How do I cope with job loss shame?

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Answered by: Adrienne, An Expert in the Job Loss and Quitting Category
Early last year I lost my job. I was working for an organization that I loved and to which I had dedicated many years. It was a terribly difficult experience and I felt a deep sense of embarrassment and shame. For the first few weeks I suffered the lack of hope and motivation that you may feel right now. Unfortunately there is no cure for sadness, but there are important tools that you can use to find the energy to get up and get going.

The following tools may not make you feel better immediately, but they are a good place to start as you learn to cope with job loss shame:

1. Keep to a schedule

Suddenly now you've found yourself without a boss, and you may spend entire days sitting at your computer looking for jobs. It's easy to surrender to sleeping late and not getting out of your pajamas, but you will be more motivated and energized if you get up early and dress for success. Start a morning habit. Wake up early, take a shower, and get ready for your day. If you're having trouble waking up early, set a bedtime. Keeping your routine will help you stay productive. You have somewhere important to be tomorrow.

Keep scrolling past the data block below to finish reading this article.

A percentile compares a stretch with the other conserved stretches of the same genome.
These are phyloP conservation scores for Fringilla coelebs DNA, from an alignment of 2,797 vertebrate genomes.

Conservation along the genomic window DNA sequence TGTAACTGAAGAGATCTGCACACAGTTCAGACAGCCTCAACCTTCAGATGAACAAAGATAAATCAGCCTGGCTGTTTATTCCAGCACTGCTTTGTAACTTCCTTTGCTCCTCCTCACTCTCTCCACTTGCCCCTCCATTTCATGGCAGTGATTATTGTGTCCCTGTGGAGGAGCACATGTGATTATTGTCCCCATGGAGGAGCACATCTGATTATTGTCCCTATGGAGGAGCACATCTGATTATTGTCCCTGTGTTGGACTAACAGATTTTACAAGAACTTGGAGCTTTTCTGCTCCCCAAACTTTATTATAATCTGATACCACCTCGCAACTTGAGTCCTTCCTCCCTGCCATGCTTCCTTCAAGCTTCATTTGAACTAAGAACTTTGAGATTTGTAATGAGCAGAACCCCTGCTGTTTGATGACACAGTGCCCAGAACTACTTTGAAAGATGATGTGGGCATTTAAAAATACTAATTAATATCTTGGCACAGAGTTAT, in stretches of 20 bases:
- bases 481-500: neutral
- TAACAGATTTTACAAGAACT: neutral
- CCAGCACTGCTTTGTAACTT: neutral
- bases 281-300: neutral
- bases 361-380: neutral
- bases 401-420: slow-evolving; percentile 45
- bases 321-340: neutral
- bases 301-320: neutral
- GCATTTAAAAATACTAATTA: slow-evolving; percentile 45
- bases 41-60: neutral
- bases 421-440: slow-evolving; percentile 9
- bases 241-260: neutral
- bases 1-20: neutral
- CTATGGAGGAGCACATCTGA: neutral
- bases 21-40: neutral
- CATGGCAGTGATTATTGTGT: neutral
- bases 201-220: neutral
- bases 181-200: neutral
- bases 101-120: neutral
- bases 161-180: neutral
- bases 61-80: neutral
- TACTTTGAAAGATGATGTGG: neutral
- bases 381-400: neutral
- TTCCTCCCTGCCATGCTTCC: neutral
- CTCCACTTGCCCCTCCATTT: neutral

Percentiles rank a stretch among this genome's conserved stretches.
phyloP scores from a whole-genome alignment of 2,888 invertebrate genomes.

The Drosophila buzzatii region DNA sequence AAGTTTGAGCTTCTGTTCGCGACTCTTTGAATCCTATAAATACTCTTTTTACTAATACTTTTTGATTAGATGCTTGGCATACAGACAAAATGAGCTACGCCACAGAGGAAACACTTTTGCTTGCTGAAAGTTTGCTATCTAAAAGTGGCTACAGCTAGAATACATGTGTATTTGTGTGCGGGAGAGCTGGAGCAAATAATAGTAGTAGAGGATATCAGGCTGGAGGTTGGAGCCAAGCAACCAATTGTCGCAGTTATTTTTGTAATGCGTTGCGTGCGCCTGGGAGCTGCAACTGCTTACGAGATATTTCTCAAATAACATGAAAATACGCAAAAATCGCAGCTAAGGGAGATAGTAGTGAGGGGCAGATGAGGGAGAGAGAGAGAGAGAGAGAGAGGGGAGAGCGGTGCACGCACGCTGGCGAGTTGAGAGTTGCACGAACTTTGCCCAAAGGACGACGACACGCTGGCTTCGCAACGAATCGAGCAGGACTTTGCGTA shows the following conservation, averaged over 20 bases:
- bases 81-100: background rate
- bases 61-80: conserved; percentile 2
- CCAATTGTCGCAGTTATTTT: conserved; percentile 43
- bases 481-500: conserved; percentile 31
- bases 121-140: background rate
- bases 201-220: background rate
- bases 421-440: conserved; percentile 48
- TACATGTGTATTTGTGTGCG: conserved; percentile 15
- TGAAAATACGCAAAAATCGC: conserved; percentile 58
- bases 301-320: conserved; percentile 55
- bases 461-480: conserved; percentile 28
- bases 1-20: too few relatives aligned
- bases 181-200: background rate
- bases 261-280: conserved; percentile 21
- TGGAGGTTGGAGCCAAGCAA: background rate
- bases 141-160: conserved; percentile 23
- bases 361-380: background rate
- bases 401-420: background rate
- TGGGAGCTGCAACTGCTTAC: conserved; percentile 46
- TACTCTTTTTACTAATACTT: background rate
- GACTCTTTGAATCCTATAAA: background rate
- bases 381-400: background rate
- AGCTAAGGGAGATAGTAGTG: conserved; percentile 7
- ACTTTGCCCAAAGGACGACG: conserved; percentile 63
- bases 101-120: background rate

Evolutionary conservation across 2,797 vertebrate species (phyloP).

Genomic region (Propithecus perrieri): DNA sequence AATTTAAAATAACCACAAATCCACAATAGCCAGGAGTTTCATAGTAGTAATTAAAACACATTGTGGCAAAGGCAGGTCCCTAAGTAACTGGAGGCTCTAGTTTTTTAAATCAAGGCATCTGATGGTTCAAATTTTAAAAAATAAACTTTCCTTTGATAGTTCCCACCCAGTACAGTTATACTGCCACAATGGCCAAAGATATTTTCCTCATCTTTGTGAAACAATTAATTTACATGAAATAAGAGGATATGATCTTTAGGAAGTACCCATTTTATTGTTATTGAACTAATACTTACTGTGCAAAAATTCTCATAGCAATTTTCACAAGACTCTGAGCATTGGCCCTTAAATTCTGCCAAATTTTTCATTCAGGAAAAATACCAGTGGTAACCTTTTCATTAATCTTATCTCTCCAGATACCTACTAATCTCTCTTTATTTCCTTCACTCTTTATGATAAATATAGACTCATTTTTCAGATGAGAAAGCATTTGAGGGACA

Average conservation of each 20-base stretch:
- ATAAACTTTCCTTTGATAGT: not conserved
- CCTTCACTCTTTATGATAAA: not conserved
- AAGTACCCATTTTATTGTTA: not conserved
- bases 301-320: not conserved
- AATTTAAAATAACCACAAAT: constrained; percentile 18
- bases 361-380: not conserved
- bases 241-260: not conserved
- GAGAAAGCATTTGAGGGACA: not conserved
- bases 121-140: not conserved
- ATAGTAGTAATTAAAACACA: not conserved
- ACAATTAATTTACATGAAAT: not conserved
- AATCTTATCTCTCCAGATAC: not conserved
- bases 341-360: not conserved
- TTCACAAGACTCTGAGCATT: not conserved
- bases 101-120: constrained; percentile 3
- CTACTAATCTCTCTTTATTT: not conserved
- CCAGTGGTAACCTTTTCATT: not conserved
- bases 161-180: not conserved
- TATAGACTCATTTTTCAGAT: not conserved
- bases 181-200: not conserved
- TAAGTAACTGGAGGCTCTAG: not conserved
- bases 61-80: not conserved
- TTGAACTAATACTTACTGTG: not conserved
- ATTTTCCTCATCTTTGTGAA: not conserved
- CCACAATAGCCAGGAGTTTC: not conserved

2. Eat right, exercise often

A great tool for combatting depression and anxiety associated with job loss is a healthy diet and regular exercise. If you don't have a regular exercise regimen, a simple routine of walking around your neighborhood will help clear your mind. And, eating unprocessed foods high in nutrients will give you the energetic boost you need to push through the tough moments. Treat your body with care and kindness as you navigate this time of your life.

3. Seek wise counsel

While processing your feelings, you may be tempted to spend your time isolated, angry, and frustrated. Find a friend or relative who can give you helpful advice, and don't be afraid to share your fears and concerns. It's difficult to see the opportunities around you when you're focused on the pain of your current situation. If you're not sure who to talk to, consider someone in the mental health profession, or a spiritual advisor.

4. Be brave

The days and weeks after job loss may leave you feeling afraid and vulnerable, and if left unchecked those fears may keep you from making yourself available for new opportunities and experiences within your own community. Be brave. Attend local networking events in your area, request meetings with people whose careers you respect, and visit your local career resource center. After all, the only way out of your situation is to begin moving forward!

Losing your job can be a painful and confusing experience. But, with the right tools and a positive attitude you will learn to cope with job loss shame. Remember to take care of yourself, stick to a schedule, seek good advice, and be brave. After all, even the most influential men and women in history experienced a little failure along the way.

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